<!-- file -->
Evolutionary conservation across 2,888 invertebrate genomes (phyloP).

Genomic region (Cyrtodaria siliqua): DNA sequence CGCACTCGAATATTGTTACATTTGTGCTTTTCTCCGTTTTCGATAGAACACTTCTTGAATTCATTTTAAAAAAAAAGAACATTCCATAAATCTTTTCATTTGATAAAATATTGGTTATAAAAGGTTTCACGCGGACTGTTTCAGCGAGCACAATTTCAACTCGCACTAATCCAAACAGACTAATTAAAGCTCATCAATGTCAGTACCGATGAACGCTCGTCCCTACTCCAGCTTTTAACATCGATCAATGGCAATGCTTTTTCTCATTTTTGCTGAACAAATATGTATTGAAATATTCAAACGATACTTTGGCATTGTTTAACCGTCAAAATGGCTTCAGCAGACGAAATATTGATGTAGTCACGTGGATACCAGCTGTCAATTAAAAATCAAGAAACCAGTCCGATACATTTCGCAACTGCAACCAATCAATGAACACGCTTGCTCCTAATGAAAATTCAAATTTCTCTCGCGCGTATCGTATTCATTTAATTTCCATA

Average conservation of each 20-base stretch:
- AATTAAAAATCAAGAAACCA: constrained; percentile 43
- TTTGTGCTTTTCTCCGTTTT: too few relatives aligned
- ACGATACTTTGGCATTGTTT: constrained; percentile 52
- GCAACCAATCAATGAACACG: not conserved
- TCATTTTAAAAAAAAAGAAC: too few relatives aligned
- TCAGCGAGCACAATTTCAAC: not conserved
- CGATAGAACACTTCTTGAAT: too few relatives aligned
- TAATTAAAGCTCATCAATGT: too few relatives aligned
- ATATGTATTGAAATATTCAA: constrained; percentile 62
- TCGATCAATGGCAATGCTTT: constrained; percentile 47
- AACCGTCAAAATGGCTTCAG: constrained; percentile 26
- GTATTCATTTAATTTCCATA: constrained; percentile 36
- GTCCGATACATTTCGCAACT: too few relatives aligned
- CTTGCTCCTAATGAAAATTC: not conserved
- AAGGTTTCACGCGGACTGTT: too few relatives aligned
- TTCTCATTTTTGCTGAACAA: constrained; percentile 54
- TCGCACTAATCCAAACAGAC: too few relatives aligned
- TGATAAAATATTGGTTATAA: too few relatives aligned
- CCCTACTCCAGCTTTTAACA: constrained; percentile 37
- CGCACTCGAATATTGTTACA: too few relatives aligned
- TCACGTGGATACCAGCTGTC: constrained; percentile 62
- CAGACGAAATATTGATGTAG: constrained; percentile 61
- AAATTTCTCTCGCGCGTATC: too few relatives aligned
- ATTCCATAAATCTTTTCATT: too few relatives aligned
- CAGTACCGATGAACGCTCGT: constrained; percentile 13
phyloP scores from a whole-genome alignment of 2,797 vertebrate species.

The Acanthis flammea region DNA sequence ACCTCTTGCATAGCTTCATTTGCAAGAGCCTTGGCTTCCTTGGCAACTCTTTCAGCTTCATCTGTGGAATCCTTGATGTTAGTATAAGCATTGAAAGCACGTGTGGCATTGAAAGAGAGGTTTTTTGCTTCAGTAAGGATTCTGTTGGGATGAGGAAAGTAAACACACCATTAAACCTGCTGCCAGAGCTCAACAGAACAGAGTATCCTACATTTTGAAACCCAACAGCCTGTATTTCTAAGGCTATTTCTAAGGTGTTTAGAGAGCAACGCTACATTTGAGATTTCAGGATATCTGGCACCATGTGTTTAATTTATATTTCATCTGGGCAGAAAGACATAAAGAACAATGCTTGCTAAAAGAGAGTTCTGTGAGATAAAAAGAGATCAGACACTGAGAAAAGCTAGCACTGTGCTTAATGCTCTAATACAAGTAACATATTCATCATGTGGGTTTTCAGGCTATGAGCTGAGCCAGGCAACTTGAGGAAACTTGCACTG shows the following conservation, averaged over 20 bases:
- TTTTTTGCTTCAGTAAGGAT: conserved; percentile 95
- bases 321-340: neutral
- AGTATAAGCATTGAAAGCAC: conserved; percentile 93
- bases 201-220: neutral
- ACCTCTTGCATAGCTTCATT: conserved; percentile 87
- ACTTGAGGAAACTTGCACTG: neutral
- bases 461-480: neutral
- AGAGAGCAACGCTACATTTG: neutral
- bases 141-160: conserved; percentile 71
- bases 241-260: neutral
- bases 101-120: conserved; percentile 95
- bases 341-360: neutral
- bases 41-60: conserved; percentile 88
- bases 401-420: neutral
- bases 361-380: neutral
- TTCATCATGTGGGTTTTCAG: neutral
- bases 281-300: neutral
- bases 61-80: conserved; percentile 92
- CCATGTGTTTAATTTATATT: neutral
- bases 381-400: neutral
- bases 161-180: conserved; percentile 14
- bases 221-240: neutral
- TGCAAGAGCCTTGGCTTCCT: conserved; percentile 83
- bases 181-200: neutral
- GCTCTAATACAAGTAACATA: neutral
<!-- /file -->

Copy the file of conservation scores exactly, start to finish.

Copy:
Evolutionary conservation across 2,888 invertebrate genomes (phyloP).

Genomic region (Cyrtodaria siliqua): DNA sequence CGCACTCGAATATTGTTACATTTGTGCTTTTCTCCGTTTTCGATAGAACACTTCTTGAATTCATTTTAAAAAAAAAGAACATTCCATAAATCTTTTCATTTGATAAAATATTGGTTATAAAAGGTTTCACGCGGACTGTTTCAGCGAGCACAATTTCAACTCGCACTAATCCAAACAGACTAATTAAAGCTCATCAATGTCAGTACCGATGAACGCTCGTCCCTACTCCAGCTTTTAACATCGATCAATGGCAATGCTTTTTCTCATTTTTGCTGAACAAATATGTATTGAAATATTCAAACGATACTTTGGCATTGTTTAACCGTCAAAATGGCTTCAGCAGACGAAATATTGATGTAGTCACGTGGATACCAGCTGTCAATTAAAAATCAAGAAACCAGTCCGATACATTTCGCAACTGCAACCAATCAATGAACACGCTTGCTCCTAATGAAAATTCAAATTTCTCTCGCGCGTATCGTATTCATTTAATTTCCATA

Average conservation of each 20-base stretch:
- AATTAAAAATCAAGAAACCA: constrained; percentile 43
- TTTGTGCTTTTCTCCGTTTT: too few relatives aligned
- ACGATACTTTGGCATTGTTT: constrained; percentile 52
- GCAACCAATCAATGAACACG: not conserved
- TCATTTTAAAAAAAAAGAAC: too few relatives aligned
- TCAGCGAGCACAATTTCAAC: not conserved
- CGATAGAACACTTCTTGAAT: too few relatives aligned
- TAATTAAAGCTCATCAATGT: too few relatives aligned
- ATATGTATTGAAATATTCAA: constrained; percentile 62
- TCGATCAATGGCAATGCTTT: constrained; percentile 47
- AACCGTCAAAATGGCTTCAG: constrained; percentile 26
- GTATTCATTTAATTTCCATA: constrained; percentile 36
- GTCCGATACATTTCGCAACT: too few relatives aligned
- CTTGCTCCTAATGAAAATTC: not conserved
- AAGGTTTCACGCGGACTGTT: too few relatives aligned
- TTCTCATTTTTGCTGAACAA: constrained; percentile 54
- TCGCACTAATCCAAACAGAC: too few relatives aligned
- TGATAAAATATTGGTTATAA: too few relatives aligned
- CCCTACTCCAGCTTTTAACA: constrained; percentile 37
- CGCACTCGAATATTGTTACA: too few relatives aligned
- TCACGTGGATACCAGCTGTC: constrained; percentile 62
- CAGACGAAATATTGATGTAG: constrained; percentile 61
- AAATTTCTCTCGCGCGTATC: too few relatives aligned
- ATTCCATAAATCTTTTCATT: too few relatives aligned
- CAGTACCGATGAACGCTCGT: constrained; percentile 13
phyloP scores from a whole-genome alignment of 2,797 vertebrate species.

The Acanthis flammea region DNA sequence ACCTCTTGCATAGCTTCATTTGCAAGAGCCTTGGCTTCCTTGGCAACTCTTTCAGCTTCATCTGTGGAATCCTTGATGTTAGTATAAGCATTGAAAGCACGTGTGGCATTGAAAGAGAGGTTTTTTGCTTCAGTAAGGATTCTGTTGGGATGAGGAAAGTAAACACACCATTAAACCTGCTGCCAGAGCTCAACAGAACAGAGTATCCTACATTTTGAAACCCAACAGCCTGTATTTCTAAGGCTATTTCTAAGGTGTTTAGAGAGCAACGCTACATTTGAGATTTCAGGATATCTGGCACCATGTGTTTAATTTATATTTCATCTGGGCAGAAAGACATAAAGAACAATGCTTGCTAAAAGAGAGTTCTGTGAGATAAAAAGAGATCAGACACTGAGAAAAGCTAGCACTGTGCTTAATGCTCTAATACAAGTAACATATTCATCATGTGGGTTTTCAGGCTATGAGCTGAGCCAGGCAACTTGAGGAAACTTGCACTG shows the following conservation, averaged over 20 bases:
- TTTTTTGCTTCAGTAAGGAT: conserved; percentile 95
- bases 321-340: neutral
- AGTATAAGCATTGAAAGCAC: conserved; percentile 93
- bases 201-220: neutral
- ACCTCTTGCATAGCTTCATT: conserved; percentile 87
- ACTTGAGGAAACTTGCACTG: neutral
- bases 461-480: neutral
- AGAGAGCAACGCTACATTTG: neutral
- bases 141-160: conserved; percentile 71
- bases 241-260: neutral
- bases 101-120: conserved; percentile 95
- bases 341-360: neutral
- bases 41-60: conserved; percentile 88
- bases 401-420: neutral
- bases 361-380: neutral
- TTCATCATGTGGGTTTTCAG: neutral
- bases 281-300: neutral
- bases 61-80: conserved; percentile 92
- CCATGTGTTTAATTTATATT: neutral
- bases 381-400: neutral
- bases 161-180: conserved; percentile 14
- bases 221-240: neutral
- TGCAAGAGCCTTGGCTTCCT: conserved; percentile 83
- bases 181-200: neutral
- GCTCTAATACAAGTAACATA: neutral